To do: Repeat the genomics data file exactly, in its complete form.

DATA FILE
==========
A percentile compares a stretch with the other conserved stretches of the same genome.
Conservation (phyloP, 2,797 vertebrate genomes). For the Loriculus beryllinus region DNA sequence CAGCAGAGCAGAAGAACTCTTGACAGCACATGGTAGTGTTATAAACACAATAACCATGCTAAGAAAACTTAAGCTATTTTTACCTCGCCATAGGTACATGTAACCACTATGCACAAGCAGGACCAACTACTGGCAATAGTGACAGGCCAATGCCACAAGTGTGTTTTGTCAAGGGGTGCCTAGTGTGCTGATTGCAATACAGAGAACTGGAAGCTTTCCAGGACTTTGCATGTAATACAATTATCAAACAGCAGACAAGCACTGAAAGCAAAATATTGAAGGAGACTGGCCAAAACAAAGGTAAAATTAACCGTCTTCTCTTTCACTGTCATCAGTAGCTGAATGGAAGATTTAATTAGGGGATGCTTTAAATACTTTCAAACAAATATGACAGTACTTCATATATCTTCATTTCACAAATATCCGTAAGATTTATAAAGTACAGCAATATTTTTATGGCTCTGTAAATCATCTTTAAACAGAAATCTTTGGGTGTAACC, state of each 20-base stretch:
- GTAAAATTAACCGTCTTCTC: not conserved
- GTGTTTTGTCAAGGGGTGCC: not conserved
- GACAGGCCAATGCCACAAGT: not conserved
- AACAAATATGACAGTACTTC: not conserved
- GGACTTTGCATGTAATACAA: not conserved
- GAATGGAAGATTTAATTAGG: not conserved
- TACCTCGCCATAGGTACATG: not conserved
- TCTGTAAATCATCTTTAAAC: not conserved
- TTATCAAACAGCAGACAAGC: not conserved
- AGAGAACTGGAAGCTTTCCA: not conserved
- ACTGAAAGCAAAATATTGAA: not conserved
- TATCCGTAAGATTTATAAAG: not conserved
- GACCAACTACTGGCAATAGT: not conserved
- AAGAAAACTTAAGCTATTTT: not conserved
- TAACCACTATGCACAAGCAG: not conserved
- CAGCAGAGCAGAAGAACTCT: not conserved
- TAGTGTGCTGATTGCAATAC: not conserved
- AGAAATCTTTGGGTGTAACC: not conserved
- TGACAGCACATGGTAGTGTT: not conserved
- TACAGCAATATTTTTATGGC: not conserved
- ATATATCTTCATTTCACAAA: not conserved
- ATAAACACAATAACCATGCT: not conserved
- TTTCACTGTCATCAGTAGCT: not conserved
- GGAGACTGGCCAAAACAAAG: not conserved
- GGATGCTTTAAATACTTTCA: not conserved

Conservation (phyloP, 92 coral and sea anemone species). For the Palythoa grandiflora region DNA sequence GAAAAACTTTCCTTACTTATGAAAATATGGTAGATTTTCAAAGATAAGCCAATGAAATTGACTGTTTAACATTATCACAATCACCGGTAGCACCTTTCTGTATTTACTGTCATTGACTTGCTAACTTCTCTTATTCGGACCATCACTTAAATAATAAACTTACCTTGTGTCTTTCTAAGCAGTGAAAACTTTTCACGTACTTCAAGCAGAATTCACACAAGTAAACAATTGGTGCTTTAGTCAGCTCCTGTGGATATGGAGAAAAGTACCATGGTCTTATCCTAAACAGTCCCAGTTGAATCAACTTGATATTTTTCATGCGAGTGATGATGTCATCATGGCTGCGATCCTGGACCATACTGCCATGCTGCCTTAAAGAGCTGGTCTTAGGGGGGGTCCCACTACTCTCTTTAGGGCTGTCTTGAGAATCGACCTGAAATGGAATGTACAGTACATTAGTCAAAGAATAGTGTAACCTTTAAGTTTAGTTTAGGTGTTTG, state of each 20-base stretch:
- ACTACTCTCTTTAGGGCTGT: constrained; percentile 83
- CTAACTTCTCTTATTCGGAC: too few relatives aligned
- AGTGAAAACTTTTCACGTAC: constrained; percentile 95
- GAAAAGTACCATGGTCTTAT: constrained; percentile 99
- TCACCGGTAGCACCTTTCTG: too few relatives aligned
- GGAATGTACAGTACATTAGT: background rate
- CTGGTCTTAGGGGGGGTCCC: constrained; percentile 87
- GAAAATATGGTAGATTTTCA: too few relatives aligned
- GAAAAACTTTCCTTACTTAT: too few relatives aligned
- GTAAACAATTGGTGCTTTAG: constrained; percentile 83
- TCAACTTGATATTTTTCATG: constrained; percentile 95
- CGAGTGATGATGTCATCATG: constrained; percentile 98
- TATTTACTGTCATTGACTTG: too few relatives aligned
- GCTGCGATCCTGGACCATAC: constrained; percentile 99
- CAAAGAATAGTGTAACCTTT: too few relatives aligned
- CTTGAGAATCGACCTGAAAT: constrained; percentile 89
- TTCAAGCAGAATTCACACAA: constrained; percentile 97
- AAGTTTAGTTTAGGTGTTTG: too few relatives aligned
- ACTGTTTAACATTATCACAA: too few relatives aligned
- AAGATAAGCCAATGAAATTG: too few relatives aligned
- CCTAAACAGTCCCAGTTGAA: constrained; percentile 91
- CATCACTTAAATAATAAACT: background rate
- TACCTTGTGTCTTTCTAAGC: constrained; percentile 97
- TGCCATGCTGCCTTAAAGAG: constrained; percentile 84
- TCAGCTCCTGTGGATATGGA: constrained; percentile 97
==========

A percentile compares a stretch with the other conserved stretches of the same genome.
Conservation (phyloP, 2,797 vertebrate genomes). For the Loriculus beryllinus region DNA sequence CAGCAGAGCAGAAGAACTCTTGACAGCACATGGTAGTGTTATAAACACAATAACCATGCTAAGAAAACTTAAGCTATTTTTACCTCGCCATAGGTACATGTAACCACTATGCACAAGCAGGACCAACTACTGGCAATAGTGACAGGCCAATGCCACAAGTGTGTTTTGTCAAGGGGTGCCTAGTGTGCTGATTGCAATACAGAGAACTGGAAGCTTTCCAGGACTTTGCATGTAATACAATTATCAAACAGCAGACAAGCACTGAAAGCAAAATATTGAAGGAGACTGGCCAAAACAAAGGTAAAATTAACCGTCTTCTCTTTCACTGTCATCAGTAGCTGAATGGAAGATTTAATTAGGGGATGCTTTAAATACTTTCAAACAAATATGACAGTACTTCATATATCTTCATTTCACAAATATCCGTAAGATTTATAAAGTACAGCAATATTTTTATGGCTCTGTAAATCATCTTTAAACAGAAATCTTTGGGTGTAACC, state of each 20-base stretch:
- GTAAAATTAACCGTCTTCTC: not conserved
- GTGTTTTGTCAAGGGGTGCC: not conserved
- GACAGGCCAATGCCACAAGT: not conserved
- AACAAATATGACAGTACTTC: not conserved
- GGACTTTGCATGTAATACAA: not conserved
- GAATGGAAGATTTAATTAGG: not conserved
- TACCTCGCCATAGGTACATG: not conserved
- TCTGTAAATCATCTTTAAAC: not conserved
- TTATCAAACAGCAGACAAGC: not conserved
- AGAGAACTGGAAGCTTTCCA: not conserved
- ACTGAAAGCAAAATATTGAA: not conserved
- TATCCGTAAGATTTATAAAG: not conserved
- GACCAACTACTGGCAATAGT: not conserved
- AAGAAAACTTAAGCTATTTT: not conserved
- TAACCACTATGCACAAGCAG: not conserved
- CAGCAGAGCAGAAGAACTCT: not conserved
- TAGTGTGCTGATTGCAATAC: not conserved
- AGAAATCTTTGGGTGTAACC: not conserved
- TGACAGCACATGGTAGTGTT: not conserved
- TACAGCAATATTTTTATGGC: not conserved
- ATATATCTTCATTTCACAAA: not conserved
- ATAAACACAATAACCATGCT: not conserved
- TTTCACTGTCATCAGTAGCT: not conserved
- GGAGACTGGCCAAAACAAAG: not conserved
- GGATGCTTTAAATACTTTCA: not conserved

Conservation (phyloP, 92 coral and sea anemone species). For the Palythoa grandiflora region DNA sequence GAAAAACTTTCCTTACTTATGAAAATATGGTAGATTTTCAAAGATAAGCCAATGAAATTGACTGTTTAACATTATCACAATCACCGGTAGCACCTTTCTGTATTTACTGTCATTGACTTGCTAACTTCTCTTATTCGGACCATCACTTAAATAATAAACTTACCTTGTGTCTTTCTAAGCAGTGAAAACTTTTCACGTACTTCAAGCAGAATTCACACAAGTAAACAATTGGTGCTTTAGTCAGCTCCTGTGGATATGGAGAAAAGTACCATGGTCTTATCCTAAACAGTCCCAGTTGAATCAACTTGATATTTTTCATGCGAGTGATGATGTCATCATGGCTGCGATCCTGGACCATACTGCCATGCTGCCTTAAAGAGCTGGTCTTAGGGGGGGTCCCACTACTCTCTTTAGGGCTGTCTTGAGAATCGACCTGAAATGGAATGTACAGTACATTAGTCAAAGAATAGTGTAACCTTTAAGTTTAGTTTAGGTGTTTG, state of each 20-base stretch:
- ACTACTCTCTTTAGGGCTGT: constrained; percentile 83
- CTAACTTCTCTTATTCGGAC: too few relatives aligned
- AGTGAAAACTTTTCACGTAC: constrained; percentile 95
- GAAAAGTACCATGGTCTTAT: constrained; percentile 99
- TCACCGGTAGCACCTTTCTG: too few relatives aligned
- GGAATGTACAGTACATTAGT: background rate
- CTGGTCTTAGGGGGGGTCCC: constrained; percentile 87
- GAAAATATGGTAGATTTTCA: too few relatives aligned
- GAAAAACTTTCCTTACTTAT: too few relatives aligned
- GTAAACAATTGGTGCTTTAG: constrained; percentile 83
- TCAACTTGATATTTTTCATG: constrained; percentile 95
- CGAGTGATGATGTCATCATG: constrained; percentile 98
- TATTTACTGTCATTGACTTG: too few relatives aligned
- GCTGCGATCCTGGACCATAC: constrained; percentile 99
- CAAAGAATAGTGTAACCTTT: too few relatives aligned
- CTTGAGAATCGACCTGAAAT: constrained; percentile 89
- TTCAAGCAGAATTCACACAA: constrained; percentile 97
- AAGTTTAGTTTAGGTGTTTG: too few relatives aligned
- ACTGTTTAACATTATCACAA: too few relatives aligned
- AAGATAAGCCAATGAAATTG: too few relatives aligned
- CCTAAACAGTCCCAGTTGAA: constrained; percentile 91
- CATCACTTAAATAATAAACT: background rate
- TACCTTGTGTCTTTCTAAGC: constrained; percentile 97
- TGCCATGCTGCCTTAAAGAG: constrained; percentile 84
- TCAGCTCCTGTGGATATGGA: constrained; percentile 97